Fed Rate Hike Unclear, Bitcoin Falls Below $21,000
The largest cryptocurrency, bitcoin, tumbled more than 9 percent to below $21,000, hitting a new low in late July. Bitcoin also posted its biggest one-day drop since June.
Bitcoin fell with U.S. stock futures falling as selling emerged during European trading the next day.
At the time of writing, the benchmark cryptocurrency was trading at $21,217, according to CoinMarketCap data,
About $220 million in crypto positions were liquidated within an hour on Friday, with bitcoin accounting for about half of that, according to Coinglass data.
In the past 24 hours, nearly 170,000 positions were liquidated, and the liquidation amount was close to $600 million.
Analysts believe the sell-off was prompted by the close correlation between U.S. stocks and cryptocurrencies in recent months and disagreements within the Federal Reserve over the pace of interest rate hikes.
Germany's producer price index for industrial goods (PPI) rose to a record 37.2% in July, compared to expectations of 32%, a report that spurred central banks to raise interest rates to curb inflation, sparking selling pressure on cryptocurrencies.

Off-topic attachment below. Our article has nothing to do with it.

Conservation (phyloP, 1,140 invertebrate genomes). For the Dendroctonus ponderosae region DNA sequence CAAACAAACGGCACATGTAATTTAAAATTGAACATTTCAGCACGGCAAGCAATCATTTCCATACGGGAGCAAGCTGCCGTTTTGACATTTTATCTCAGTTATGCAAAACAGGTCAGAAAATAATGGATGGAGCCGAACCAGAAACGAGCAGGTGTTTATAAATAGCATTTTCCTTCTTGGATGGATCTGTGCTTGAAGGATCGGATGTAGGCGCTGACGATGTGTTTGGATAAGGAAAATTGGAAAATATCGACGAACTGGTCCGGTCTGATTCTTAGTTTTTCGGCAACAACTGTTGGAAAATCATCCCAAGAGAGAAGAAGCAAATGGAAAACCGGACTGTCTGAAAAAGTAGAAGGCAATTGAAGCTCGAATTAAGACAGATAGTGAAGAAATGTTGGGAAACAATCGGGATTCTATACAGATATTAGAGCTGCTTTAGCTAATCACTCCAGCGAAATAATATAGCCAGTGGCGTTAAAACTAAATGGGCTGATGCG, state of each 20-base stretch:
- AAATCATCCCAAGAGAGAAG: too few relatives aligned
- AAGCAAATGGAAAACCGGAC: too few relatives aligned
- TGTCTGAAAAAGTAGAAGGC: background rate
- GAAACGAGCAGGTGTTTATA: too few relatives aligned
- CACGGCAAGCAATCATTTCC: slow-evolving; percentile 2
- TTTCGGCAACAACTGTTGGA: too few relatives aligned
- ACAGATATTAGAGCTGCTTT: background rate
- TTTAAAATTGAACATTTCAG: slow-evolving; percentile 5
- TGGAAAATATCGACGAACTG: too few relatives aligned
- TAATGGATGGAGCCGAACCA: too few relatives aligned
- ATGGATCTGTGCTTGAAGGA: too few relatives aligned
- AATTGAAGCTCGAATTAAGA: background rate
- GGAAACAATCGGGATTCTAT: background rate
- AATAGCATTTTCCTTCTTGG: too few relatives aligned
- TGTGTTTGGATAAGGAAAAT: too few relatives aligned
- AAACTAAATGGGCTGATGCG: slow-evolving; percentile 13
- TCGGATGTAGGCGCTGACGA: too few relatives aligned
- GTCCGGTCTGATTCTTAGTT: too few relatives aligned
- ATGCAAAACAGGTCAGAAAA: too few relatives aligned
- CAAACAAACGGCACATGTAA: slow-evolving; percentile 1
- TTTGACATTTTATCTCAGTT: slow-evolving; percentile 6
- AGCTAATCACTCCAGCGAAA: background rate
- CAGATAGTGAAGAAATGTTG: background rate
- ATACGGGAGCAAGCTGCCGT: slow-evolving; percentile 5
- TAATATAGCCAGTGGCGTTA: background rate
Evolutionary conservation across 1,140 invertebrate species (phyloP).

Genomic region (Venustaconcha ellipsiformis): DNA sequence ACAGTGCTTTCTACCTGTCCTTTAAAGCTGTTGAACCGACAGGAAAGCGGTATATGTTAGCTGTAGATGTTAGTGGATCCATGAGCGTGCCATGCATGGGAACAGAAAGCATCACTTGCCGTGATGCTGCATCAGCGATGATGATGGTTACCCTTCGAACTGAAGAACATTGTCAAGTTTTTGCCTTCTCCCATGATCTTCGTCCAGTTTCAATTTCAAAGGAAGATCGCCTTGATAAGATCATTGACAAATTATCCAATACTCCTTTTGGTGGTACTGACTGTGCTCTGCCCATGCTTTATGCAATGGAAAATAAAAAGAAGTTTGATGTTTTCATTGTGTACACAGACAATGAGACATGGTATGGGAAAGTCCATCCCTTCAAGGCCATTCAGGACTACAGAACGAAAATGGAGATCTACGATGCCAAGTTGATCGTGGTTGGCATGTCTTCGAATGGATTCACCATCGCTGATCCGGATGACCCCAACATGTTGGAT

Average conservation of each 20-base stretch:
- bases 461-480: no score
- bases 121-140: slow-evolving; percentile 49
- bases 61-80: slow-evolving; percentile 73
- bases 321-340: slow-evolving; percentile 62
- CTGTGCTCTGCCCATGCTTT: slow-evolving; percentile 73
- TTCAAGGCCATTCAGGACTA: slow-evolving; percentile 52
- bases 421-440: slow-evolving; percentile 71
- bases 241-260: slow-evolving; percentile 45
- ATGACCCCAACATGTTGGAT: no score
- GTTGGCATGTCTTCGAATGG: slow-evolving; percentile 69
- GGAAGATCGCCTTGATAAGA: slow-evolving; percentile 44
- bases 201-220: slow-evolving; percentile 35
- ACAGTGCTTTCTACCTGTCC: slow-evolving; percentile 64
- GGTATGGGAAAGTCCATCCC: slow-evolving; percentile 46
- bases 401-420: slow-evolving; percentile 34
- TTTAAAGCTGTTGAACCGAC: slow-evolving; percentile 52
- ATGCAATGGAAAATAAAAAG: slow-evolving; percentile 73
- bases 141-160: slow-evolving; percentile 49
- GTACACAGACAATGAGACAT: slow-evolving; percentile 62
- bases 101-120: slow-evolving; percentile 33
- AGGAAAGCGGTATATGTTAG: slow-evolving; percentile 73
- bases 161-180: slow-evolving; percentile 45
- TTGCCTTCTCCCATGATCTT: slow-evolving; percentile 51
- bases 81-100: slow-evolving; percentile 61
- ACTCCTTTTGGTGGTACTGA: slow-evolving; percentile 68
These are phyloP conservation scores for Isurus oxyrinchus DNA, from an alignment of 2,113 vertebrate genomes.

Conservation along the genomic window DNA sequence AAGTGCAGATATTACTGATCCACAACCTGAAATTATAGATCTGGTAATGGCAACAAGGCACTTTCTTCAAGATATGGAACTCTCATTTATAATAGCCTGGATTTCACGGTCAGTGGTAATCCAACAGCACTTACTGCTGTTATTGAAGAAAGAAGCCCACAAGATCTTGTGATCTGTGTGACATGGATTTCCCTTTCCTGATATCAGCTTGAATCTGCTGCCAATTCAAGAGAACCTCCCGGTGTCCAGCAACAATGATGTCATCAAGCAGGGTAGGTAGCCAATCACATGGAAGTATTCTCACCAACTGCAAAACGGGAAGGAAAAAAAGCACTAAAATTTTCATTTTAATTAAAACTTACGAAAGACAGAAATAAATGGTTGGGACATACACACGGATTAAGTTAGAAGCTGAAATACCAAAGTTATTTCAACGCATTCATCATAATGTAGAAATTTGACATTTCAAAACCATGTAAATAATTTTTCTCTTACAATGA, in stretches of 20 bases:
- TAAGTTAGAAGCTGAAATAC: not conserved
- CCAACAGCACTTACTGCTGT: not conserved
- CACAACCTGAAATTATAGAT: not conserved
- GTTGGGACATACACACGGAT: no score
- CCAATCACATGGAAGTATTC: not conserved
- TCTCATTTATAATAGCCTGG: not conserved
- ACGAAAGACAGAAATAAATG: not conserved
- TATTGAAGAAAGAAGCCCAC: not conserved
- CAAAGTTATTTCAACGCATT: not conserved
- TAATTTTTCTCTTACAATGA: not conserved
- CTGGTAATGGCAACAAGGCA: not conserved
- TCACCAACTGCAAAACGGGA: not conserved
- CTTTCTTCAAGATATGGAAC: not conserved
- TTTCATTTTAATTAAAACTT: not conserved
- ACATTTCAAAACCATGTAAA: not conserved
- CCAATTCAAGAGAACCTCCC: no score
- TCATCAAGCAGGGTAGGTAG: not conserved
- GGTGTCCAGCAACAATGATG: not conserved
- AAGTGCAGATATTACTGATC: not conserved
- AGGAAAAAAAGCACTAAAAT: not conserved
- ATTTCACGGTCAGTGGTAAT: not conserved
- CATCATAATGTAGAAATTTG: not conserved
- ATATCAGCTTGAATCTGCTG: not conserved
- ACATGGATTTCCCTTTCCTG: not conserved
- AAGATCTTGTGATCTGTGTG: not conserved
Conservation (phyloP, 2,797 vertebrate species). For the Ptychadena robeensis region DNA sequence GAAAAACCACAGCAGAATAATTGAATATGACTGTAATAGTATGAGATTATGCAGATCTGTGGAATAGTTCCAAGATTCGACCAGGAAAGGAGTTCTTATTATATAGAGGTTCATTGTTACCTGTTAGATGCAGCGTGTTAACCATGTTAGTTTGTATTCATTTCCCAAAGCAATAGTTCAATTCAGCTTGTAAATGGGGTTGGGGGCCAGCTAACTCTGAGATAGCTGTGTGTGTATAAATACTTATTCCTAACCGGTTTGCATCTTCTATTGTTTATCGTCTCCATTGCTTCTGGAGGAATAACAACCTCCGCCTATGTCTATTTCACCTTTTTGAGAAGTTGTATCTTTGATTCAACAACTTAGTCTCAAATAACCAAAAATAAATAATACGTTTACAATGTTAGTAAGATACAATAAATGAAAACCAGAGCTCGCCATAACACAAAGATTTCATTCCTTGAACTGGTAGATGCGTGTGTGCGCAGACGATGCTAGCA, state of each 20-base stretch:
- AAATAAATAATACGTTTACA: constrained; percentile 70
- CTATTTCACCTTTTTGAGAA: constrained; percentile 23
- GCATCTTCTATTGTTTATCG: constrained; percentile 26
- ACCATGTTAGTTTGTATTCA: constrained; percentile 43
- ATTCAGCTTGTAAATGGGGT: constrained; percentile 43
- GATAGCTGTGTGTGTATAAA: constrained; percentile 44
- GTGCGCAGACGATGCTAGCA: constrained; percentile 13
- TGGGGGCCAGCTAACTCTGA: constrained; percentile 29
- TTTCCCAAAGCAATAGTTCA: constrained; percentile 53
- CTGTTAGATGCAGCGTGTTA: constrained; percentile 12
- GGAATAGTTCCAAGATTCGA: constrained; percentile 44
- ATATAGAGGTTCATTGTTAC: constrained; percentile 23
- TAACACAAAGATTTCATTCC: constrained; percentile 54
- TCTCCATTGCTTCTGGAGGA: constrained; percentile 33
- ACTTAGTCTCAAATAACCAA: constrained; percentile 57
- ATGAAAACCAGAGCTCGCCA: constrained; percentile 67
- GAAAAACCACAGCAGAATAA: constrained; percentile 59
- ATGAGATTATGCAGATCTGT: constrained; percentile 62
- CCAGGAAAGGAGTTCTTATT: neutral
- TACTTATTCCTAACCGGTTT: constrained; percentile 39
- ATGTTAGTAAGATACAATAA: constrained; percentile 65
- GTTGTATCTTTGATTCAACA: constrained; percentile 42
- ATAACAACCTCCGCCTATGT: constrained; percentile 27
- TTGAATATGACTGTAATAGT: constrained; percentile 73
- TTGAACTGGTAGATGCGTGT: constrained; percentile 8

St. Louis Federal Reserve Bank President James Bullard backed a 3-yard rate hike at the Fed's regular September meeting. Esther George, president of the Kansas Federal Reserve Bank, said there are still good reasons to keep raising rates.
Craig Erlam, a senior market analyst at Oanda, said the trigger for the sell-off in bitcoin is unclear, but the move is well-founded, judging by the fact that it has barely recovered to regain lost ground. He believes that the next support is at $20,000, and "the crypto winter is not over yet."
The Bitcoin "Fear and Greed Index" is now in the fear territory at 29.
According to cryptocurrency analyst Il Capo, wrote
Bitcoin’s price has rebounded since hitting a low of $17,599 on June 18, but it is still down 54 percent this year.
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